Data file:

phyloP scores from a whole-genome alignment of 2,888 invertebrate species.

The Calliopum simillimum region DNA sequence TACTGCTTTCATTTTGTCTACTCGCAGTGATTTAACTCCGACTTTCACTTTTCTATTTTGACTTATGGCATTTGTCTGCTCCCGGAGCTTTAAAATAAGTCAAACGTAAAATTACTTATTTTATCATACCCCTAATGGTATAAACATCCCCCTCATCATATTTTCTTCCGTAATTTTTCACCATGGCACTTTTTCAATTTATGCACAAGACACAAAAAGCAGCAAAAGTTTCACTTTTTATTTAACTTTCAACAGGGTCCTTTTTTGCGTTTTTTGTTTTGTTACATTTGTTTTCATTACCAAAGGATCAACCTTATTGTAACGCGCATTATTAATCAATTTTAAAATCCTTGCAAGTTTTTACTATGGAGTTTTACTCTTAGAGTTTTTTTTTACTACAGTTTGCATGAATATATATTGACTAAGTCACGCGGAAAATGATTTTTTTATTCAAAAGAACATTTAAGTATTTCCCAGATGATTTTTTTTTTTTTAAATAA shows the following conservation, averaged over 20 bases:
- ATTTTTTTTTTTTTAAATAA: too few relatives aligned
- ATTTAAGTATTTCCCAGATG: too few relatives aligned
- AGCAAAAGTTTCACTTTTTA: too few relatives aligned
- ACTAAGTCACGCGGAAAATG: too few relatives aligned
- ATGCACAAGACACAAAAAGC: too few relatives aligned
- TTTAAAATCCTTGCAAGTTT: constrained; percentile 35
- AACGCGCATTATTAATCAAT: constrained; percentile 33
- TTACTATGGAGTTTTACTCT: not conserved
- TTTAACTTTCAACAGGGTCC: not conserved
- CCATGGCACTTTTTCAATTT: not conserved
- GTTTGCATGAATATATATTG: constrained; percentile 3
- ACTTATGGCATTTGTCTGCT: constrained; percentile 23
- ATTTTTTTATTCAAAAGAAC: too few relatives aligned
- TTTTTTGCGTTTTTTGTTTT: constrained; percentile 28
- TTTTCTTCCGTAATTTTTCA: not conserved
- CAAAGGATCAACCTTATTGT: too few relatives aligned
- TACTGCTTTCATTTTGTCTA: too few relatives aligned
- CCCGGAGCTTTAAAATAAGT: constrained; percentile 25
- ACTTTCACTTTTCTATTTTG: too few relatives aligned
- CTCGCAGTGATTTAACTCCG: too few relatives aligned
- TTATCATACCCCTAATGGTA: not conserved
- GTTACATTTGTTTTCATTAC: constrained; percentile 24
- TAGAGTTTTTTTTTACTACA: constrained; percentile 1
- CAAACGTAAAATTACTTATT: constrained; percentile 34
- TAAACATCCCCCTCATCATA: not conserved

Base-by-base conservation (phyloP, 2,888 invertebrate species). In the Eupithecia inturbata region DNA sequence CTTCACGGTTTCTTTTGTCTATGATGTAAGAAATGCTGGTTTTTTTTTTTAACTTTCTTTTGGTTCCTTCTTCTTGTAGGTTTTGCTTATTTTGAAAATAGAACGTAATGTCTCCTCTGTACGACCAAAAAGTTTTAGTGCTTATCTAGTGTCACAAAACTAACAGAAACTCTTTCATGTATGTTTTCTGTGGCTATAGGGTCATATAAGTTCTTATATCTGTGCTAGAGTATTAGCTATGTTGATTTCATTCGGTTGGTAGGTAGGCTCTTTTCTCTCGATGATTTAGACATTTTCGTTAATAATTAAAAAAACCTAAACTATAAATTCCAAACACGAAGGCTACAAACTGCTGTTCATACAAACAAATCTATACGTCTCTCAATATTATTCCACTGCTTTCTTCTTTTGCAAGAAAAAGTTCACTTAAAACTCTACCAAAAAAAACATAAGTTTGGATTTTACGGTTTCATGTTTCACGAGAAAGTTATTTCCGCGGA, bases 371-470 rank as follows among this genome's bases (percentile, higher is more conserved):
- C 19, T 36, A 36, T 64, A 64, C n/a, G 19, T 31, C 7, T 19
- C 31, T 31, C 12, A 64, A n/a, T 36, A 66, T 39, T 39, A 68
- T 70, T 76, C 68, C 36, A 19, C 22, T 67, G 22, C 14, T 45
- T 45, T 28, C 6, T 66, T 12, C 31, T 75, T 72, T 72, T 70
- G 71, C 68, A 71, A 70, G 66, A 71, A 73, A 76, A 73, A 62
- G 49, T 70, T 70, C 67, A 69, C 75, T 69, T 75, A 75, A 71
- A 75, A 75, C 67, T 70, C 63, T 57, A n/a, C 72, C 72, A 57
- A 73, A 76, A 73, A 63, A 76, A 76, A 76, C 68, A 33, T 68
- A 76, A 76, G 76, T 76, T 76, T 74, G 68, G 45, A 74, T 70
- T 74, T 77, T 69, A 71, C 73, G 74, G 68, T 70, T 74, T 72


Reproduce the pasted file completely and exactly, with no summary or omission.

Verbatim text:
phyloP scores from a whole-genome alignment of 2,888 invertebrate species.

The Calliopum simillimum region DNA sequence TACTGCTTTCATTTTGTCTACTCGCAGTGATTTAACTCCGACTTTCACTTTTCTATTTTGACTTATGGCATTTGTCTGCTCCCGGAGCTTTAAAATAAGTCAAACGTAAAATTACTTATTTTATCATACCCCTAATGGTATAAACATCCCCCTCATCATATTTTCTTCCGTAATTTTTCACCATGGCACTTTTTCAATTTATGCACAAGACACAAAAAGCAGCAAAAGTTTCACTTTTTATTTAACTTTCAACAGGGTCCTTTTTTGCGTTTTTTGTTTTGTTACATTTGTTTTCATTACCAAAGGATCAACCTTATTGTAACGCGCATTATTAATCAATTTTAAAATCCTTGCAAGTTTTTACTATGGAGTTTTACTCTTAGAGTTTTTTTTTACTACAGTTTGCATGAATATATATTGACTAAGTCACGCGGAAAATGATTTTTTTATTCAAAAGAACATTTAAGTATTTCCCAGATGATTTTTTTTTTTTTAAATAA shows the following conservation, averaged over 20 bases:
- ATTTTTTTTTTTTTAAATAA: too few relatives aligned
- ATTTAAGTATTTCCCAGATG: too few relatives aligned
- AGCAAAAGTTTCACTTTTTA: too few relatives aligned
- ACTAAGTCACGCGGAAAATG: too few relatives aligned
- ATGCACAAGACACAAAAAGC: too few relatives aligned
- TTTAAAATCCTTGCAAGTTT: constrained; percentile 35
- AACGCGCATTATTAATCAAT: constrained; percentile 33
- TTACTATGGAGTTTTACTCT: not conserved
- TTTAACTTTCAACAGGGTCC: not conserved
- CCATGGCACTTTTTCAATTT: not conserved
- GTTTGCATGAATATATATTG: constrained; percentile 3
- ACTTATGGCATTTGTCTGCT: constrained; percentile 23
- ATTTTTTTATTCAAAAGAAC: too few relatives aligned
- TTTTTTGCGTTTTTTGTTTT: constrained; percentile 28
- TTTTCTTCCGTAATTTTTCA: not conserved
- CAAAGGATCAACCTTATTGT: too few relatives aligned
- TACTGCTTTCATTTTGTCTA: too few relatives aligned
- CCCGGAGCTTTAAAATAAGT: constrained; percentile 25
- ACTTTCACTTTTCTATTTTG: too few relatives aligned
- CTCGCAGTGATTTAACTCCG: too few relatives aligned
- TTATCATACCCCTAATGGTA: not conserved
- GTTACATTTGTTTTCATTAC: constrained; percentile 24
- TAGAGTTTTTTTTTACTACA: constrained; percentile 1
- CAAACGTAAAATTACTTATT: constrained; percentile 34
- TAAACATCCCCCTCATCATA: not conserved

Base-by-base conservation (phyloP, 2,888 invertebrate species). In the Eupithecia inturbata region DNA sequence CTTCACGGTTTCTTTTGTCTATGATGTAAGAAATGCTGGTTTTTTTTTTTAACTTTCTTTTGGTTCCTTCTTCTTGTAGGTTTTGCTTATTTTGAAAATAGAACGTAATGTCTCCTCTGTACGACCAAAAAGTTTTAGTGCTTATCTAGTGTCACAAAACTAACAGAAACTCTTTCATGTATGTTTTCTGTGGCTATAGGGTCATATAAGTTCTTATATCTGTGCTAGAGTATTAGCTATGTTGATTTCATTCGGTTGGTAGGTAGGCTCTTTTCTCTCGATGATTTAGACATTTTCGTTAATAATTAAAAAAACCTAAACTATAAATTCCAAACACGAAGGCTACAAACTGCTGTTCATACAAACAAATCTATACGTCTCTCAATATTATTCCACTGCTTTCTTCTTTTGCAAGAAAAAGTTCACTTAAAACTCTACCAAAAAAAACATAAGTTTGGATTTTACGGTTTCATGTTTCACGAGAAAGTTATTTCCGCGGA, bases 371-470 rank as follows among this genome's bases (percentile, higher is more conserved):
- C 19, T 36, A 36, T 64, A 64, C n/a, G 19, T 31, C 7, T 19
- C 31, T 31, C 12, A 64, A n/a, T 36, A 66, T 39, T 39, A 68
- T 70, T 76, C 68, C 36, A 19, C 22, T 67, G 22, C 14, T 45
- T 45, T 28, C 6, T 66, T 12, C 31, T 75, T 72, T 72, T 70
- G 71, C 68, A 71, A 70, G 66, A 71, A 73, A 76, A 73, A 62
- G 49, T 70, T 70, C 67, A 69, C 75, T 69, T 75, A 75, A 71
- A 75, A 75, C 67, T 70, C 63, T 57, A n/a, C 72, C 72, A 57
- A 73, A 76, A 73, A 63, A 76, A 76, A 76, C 68, A 33, T 68
- A 76, A 76, G 76, T 76, T 76, T 74, G 68, G 45, A 74, T 70
- T 74, T 77, T 69, A 71, C 73, G 74, G 68, T 70, T 74, T 72